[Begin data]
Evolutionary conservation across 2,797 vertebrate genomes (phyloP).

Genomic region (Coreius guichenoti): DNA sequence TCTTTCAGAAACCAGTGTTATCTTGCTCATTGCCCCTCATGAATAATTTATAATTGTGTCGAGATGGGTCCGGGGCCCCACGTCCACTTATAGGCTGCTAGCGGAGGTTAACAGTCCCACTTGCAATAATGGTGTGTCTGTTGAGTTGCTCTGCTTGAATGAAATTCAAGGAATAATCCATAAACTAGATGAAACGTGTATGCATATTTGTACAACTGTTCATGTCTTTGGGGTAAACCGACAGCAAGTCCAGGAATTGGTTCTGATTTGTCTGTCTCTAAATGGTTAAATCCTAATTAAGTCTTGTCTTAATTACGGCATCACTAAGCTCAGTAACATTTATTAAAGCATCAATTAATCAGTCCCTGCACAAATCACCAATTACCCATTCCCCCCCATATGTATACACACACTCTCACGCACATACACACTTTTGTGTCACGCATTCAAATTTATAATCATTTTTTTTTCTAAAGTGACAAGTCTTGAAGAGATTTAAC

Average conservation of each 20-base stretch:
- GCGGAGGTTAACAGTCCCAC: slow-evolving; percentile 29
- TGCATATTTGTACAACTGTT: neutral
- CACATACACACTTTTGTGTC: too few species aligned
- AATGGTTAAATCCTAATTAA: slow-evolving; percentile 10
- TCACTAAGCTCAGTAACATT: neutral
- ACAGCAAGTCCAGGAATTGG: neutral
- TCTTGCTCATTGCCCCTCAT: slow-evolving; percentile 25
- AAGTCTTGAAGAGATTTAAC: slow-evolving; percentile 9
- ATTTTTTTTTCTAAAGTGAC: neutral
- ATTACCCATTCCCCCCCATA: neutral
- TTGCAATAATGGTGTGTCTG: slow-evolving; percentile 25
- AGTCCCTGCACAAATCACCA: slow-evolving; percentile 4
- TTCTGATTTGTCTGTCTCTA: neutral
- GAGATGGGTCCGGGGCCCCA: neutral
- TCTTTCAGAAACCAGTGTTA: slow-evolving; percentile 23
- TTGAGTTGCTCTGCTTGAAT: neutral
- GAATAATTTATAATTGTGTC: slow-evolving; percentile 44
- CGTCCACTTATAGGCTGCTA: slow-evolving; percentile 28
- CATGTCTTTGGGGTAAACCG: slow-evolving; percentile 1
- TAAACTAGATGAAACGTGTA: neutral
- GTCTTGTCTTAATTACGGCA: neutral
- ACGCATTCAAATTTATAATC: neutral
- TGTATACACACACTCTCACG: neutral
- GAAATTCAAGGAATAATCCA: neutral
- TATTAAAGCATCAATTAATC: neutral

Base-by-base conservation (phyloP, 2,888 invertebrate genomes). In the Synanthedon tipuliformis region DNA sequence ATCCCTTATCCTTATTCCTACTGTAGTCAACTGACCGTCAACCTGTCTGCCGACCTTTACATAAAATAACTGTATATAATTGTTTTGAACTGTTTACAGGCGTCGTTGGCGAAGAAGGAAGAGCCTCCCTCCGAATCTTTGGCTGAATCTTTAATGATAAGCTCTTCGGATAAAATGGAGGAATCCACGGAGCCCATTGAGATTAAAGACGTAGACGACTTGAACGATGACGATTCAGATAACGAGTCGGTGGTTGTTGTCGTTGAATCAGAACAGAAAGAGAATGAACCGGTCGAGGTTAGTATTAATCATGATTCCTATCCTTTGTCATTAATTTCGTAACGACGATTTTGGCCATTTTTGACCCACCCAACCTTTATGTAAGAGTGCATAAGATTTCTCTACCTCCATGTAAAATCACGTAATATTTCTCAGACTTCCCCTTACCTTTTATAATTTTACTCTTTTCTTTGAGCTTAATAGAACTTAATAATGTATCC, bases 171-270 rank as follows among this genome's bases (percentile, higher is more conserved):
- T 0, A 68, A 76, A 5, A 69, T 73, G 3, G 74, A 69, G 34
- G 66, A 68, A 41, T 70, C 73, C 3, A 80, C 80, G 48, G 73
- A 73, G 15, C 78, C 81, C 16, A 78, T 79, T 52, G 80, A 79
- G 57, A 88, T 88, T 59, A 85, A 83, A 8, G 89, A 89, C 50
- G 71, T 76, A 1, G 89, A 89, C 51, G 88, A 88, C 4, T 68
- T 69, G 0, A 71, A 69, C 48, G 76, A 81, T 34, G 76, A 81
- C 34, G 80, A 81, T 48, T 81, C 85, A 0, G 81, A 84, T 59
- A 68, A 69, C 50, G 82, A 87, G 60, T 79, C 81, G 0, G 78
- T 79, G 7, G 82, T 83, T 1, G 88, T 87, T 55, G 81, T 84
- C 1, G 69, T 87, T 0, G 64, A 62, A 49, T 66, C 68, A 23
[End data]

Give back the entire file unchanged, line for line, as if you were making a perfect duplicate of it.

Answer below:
Evolutionary conservation across 2,797 vertebrate genomes (phyloP).

Genomic region (Coreius guichenoti): DNA sequence TCTTTCAGAAACCAGTGTTATCTTGCTCATTGCCCCTCATGAATAATTTATAATTGTGTCGAGATGGGTCCGGGGCCCCACGTCCACTTATAGGCTGCTAGCGGAGGTTAACAGTCCCACTTGCAATAATGGTGTGTCTGTTGAGTTGCTCTGCTTGAATGAAATTCAAGGAATAATCCATAAACTAGATGAAACGTGTATGCATATTTGTACAACTGTTCATGTCTTTGGGGTAAACCGACAGCAAGTCCAGGAATTGGTTCTGATTTGTCTGTCTCTAAATGGTTAAATCCTAATTAAGTCTTGTCTTAATTACGGCATCACTAAGCTCAGTAACATTTATTAAAGCATCAATTAATCAGTCCCTGCACAAATCACCAATTACCCATTCCCCCCCATATGTATACACACACTCTCACGCACATACACACTTTTGTGTCACGCATTCAAATTTATAATCATTTTTTTTTCTAAAGTGACAAGTCTTGAAGAGATTTAAC

Average conservation of each 20-base stretch:
- GCGGAGGTTAACAGTCCCAC: slow-evolving; percentile 29
- TGCATATTTGTACAACTGTT: neutral
- CACATACACACTTTTGTGTC: too few species aligned
- AATGGTTAAATCCTAATTAA: slow-evolving; percentile 10
- TCACTAAGCTCAGTAACATT: neutral
- ACAGCAAGTCCAGGAATTGG: neutral
- TCTTGCTCATTGCCCCTCAT: slow-evolving; percentile 25
- AAGTCTTGAAGAGATTTAAC: slow-evolving; percentile 9
- ATTTTTTTTTCTAAAGTGAC: neutral
- ATTACCCATTCCCCCCCATA: neutral
- TTGCAATAATGGTGTGTCTG: slow-evolving; percentile 25
- AGTCCCTGCACAAATCACCA: slow-evolving; percentile 4
- TTCTGATTTGTCTGTCTCTA: neutral
- GAGATGGGTCCGGGGCCCCA: neutral
- TCTTTCAGAAACCAGTGTTA: slow-evolving; percentile 23
- TTGAGTTGCTCTGCTTGAAT: neutral
- GAATAATTTATAATTGTGTC: slow-evolving; percentile 44
- CGTCCACTTATAGGCTGCTA: slow-evolving; percentile 28
- CATGTCTTTGGGGTAAACCG: slow-evolving; percentile 1
- TAAACTAGATGAAACGTGTA: neutral
- GTCTTGTCTTAATTACGGCA: neutral
- ACGCATTCAAATTTATAATC: neutral
- TGTATACACACACTCTCACG: neutral
- GAAATTCAAGGAATAATCCA: neutral
- TATTAAAGCATCAATTAATC: neutral

Base-by-base conservation (phyloP, 2,888 invertebrate genomes). In the Synanthedon tipuliformis region DNA sequence ATCCCTTATCCTTATTCCTACTGTAGTCAACTGACCGTCAACCTGTCTGCCGACCTTTACATAAAATAACTGTATATAATTGTTTTGAACTGTTTACAGGCGTCGTTGGCGAAGAAGGAAGAGCCTCCCTCCGAATCTTTGGCTGAATCTTTAATGATAAGCTCTTCGGATAAAATGGAGGAATCCACGGAGCCCATTGAGATTAAAGACGTAGACGACTTGAACGATGACGATTCAGATAACGAGTCGGTGGTTGTTGTCGTTGAATCAGAACAGAAAGAGAATGAACCGGTCGAGGTTAGTATTAATCATGATTCCTATCCTTTGTCATTAATTTCGTAACGACGATTTTGGCCATTTTTGACCCACCCAACCTTTATGTAAGAGTGCATAAGATTTCTCTACCTCCATGTAAAATCACGTAATATTTCTCAGACTTCCCCTTACCTTTTATAATTTTACTCTTTTCTTTGAGCTTAATAGAACTTAATAATGTATCC, bases 171-270 rank as follows among this genome's bases (percentile, higher is more conserved):
- T 0, A 68, A 76, A 5, A 69, T 73, G 3, G 74, A 69, G 34
- G 66, A 68, A 41, T 70, C 73, C 3, A 80, C 80, G 48, G 73
- A 73, G 15, C 78, C 81, C 16, A 78, T 79, T 52, G 80, A 79
- G 57, A 88, T 88, T 59, A 85, A 83, A 8, G 89, A 89, C 50
- G 71, T 76, A 1, G 89, A 89, C 51, G 88, A 88, C 4, T 68
- T 69, G 0, A 71, A 69, C 48, G 76, A 81, T 34, G 76, A 81
- C 34, G 80, A 81, T 48, T 81, C 85, A 0, G 81, A 84, T 59
- A 68, A 69, C 50, G 82, A 87, G 60, T 79, C 81, G 0, G 78
- T 79, G 7, G 82, T 83, T 1, G 88, T 87, T 55, G 81, T 84
- C 1, G 69, T 87, T 0, G 64, A 62, A 49, T 66, C 68, A 23